How the Adobe Illustrator Eyedropper Tool Helps You Create Cool Infographics
The Eyedropper tool is one of the most useful in Illustrator’s toolbox for creating infographics. Use it to copy attributes — for example color, font, or level of transparency — from anything in your document and then apply those attributes to virtually anything else in your document.
Choosing color shades with the eyedropper tool
Say you have a photo with a shade of blue that you would like to use in your graphic. Here’s how easy it is:
Paste the photo into your Illustrator document by choosing File→Place.
In the file-browsing dialog box that Illustrator opens, search for the image you want.
Double-click the file in the dialog box and click the place within your document where you want to put the photo.
Activate the Eyedropper tool from the Tools palette.
In the pasted photo, click the color you want to copy.
The Eyedropper “picks up” the information. You’ll see the color show up in the box at the bottom of your toolbar.
Activate a drawing tool — say, the Pen tool — and draw a shape.
It will automatically have the color you just picked up.
The picked-up color becomes a part of your working file, isolating/defining that color with the Eyedropper allows you to add the color to a shape or text, and you can also add it to your color swatches for use later.
Press D on your keyboard at any point to return that box to your default color.
Changing a color out of your design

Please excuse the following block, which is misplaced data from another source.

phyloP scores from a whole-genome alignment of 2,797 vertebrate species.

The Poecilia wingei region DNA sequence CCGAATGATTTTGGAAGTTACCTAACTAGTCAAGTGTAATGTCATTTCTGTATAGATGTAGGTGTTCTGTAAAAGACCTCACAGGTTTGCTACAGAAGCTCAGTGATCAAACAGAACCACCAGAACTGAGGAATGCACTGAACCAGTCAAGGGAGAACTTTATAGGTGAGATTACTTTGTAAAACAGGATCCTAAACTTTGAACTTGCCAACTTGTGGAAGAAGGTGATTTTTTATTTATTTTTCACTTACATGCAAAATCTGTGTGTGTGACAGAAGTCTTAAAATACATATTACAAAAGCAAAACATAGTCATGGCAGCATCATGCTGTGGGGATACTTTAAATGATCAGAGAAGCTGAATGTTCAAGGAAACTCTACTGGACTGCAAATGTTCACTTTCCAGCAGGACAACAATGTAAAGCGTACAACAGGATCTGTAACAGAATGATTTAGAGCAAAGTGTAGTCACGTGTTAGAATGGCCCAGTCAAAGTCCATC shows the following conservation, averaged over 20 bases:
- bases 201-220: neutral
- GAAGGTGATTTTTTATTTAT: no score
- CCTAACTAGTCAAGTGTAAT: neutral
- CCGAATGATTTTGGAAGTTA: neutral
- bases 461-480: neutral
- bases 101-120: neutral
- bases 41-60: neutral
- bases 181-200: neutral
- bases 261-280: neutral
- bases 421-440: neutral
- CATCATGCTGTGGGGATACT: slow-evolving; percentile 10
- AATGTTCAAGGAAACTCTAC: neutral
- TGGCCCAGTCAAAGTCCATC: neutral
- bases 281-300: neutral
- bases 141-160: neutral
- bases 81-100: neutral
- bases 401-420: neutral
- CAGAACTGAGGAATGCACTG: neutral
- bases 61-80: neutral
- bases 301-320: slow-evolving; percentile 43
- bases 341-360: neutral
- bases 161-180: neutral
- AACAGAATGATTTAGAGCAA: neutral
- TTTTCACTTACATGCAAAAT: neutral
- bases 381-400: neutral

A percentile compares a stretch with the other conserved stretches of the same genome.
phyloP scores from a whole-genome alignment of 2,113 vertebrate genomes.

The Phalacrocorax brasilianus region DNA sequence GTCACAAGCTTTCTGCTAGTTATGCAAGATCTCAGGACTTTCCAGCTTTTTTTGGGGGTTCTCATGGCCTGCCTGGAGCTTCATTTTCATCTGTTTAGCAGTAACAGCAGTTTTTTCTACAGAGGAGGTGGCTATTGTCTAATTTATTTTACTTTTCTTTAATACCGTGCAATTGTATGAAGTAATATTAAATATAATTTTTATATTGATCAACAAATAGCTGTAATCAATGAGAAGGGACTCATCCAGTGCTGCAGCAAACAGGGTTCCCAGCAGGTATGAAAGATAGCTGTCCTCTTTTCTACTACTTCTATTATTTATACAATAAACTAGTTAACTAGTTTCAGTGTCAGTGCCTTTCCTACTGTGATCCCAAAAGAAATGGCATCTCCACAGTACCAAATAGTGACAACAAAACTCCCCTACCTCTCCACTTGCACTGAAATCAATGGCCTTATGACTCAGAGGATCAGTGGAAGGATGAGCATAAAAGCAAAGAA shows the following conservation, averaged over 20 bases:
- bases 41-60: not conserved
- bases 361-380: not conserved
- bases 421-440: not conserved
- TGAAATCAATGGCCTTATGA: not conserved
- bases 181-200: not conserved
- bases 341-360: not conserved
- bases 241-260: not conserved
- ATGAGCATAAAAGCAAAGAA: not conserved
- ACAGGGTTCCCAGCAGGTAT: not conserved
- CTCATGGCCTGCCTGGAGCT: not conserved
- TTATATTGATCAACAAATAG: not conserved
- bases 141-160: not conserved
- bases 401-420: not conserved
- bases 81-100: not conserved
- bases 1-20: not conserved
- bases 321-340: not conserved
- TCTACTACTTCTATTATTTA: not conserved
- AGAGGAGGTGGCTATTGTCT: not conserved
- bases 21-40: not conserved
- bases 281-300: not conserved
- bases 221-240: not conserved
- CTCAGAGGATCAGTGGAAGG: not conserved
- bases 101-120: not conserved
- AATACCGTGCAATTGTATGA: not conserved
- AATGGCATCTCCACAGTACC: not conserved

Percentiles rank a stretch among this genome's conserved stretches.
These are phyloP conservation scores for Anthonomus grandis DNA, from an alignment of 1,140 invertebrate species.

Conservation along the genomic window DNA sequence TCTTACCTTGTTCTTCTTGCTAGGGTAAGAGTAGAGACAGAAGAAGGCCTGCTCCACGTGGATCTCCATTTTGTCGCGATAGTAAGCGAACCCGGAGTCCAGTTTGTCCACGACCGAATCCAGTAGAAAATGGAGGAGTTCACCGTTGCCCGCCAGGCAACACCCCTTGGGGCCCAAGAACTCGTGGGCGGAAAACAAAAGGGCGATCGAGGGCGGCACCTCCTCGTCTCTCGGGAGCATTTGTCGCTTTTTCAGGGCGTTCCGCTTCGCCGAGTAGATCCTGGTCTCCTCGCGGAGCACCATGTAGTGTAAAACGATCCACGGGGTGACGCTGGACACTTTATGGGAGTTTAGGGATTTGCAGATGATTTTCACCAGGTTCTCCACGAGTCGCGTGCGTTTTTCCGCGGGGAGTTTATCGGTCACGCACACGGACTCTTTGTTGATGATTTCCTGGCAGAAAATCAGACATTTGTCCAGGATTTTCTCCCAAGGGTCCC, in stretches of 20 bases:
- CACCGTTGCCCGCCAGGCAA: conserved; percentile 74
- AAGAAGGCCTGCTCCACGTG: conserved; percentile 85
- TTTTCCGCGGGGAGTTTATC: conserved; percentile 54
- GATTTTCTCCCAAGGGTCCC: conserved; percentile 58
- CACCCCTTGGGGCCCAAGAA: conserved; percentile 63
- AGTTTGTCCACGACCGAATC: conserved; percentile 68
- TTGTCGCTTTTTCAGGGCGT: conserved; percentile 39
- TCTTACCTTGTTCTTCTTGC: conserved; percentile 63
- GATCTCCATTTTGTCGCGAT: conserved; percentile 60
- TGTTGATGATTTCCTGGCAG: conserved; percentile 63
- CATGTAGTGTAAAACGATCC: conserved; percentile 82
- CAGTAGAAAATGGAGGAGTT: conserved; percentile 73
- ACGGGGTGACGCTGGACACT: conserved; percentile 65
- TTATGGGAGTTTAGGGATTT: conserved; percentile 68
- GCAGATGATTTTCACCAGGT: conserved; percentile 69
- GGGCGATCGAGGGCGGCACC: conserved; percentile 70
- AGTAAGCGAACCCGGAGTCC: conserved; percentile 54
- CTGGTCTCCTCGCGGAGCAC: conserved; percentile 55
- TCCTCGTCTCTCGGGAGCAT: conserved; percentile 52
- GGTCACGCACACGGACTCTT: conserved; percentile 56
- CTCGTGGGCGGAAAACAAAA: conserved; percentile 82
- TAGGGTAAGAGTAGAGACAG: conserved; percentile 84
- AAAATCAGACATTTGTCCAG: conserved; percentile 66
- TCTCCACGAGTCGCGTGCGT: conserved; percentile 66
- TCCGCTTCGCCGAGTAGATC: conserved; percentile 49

Here’s how to change the color of a shape already in your design. For this example, assume you have a blue box and a red circle, but you want the circle to also become blue.
Select the shape — in this case, the red circle.
You can change attributes for more than one shape at a time. Select as many polygons and type elements as you want, and change them all at once. Just hold down Shift while you click to select multiple items.
Activate the Eyedropper tool and click the blue box.
The red circle takes on the same color and stroke as the blue box.
If you hold down Option/Alt while clicking, the Eyedropper tool works the opposite way — turning the box red.
If you don’t want the Eyedropper tool to pick up all the attributes of whatever you’re copying, you can customize the tool. Double-click the Eyedropper icon in the Tools palette to bring up a dialog box where you can select what the Eyedropper will affect.
For example, if you want it to use only the level of transparency, clear all check boxes but that one. The red circle in the example now picks up only the amount of transparency applied to the blue box, not the color or stroke. The same function allows you to copy font information.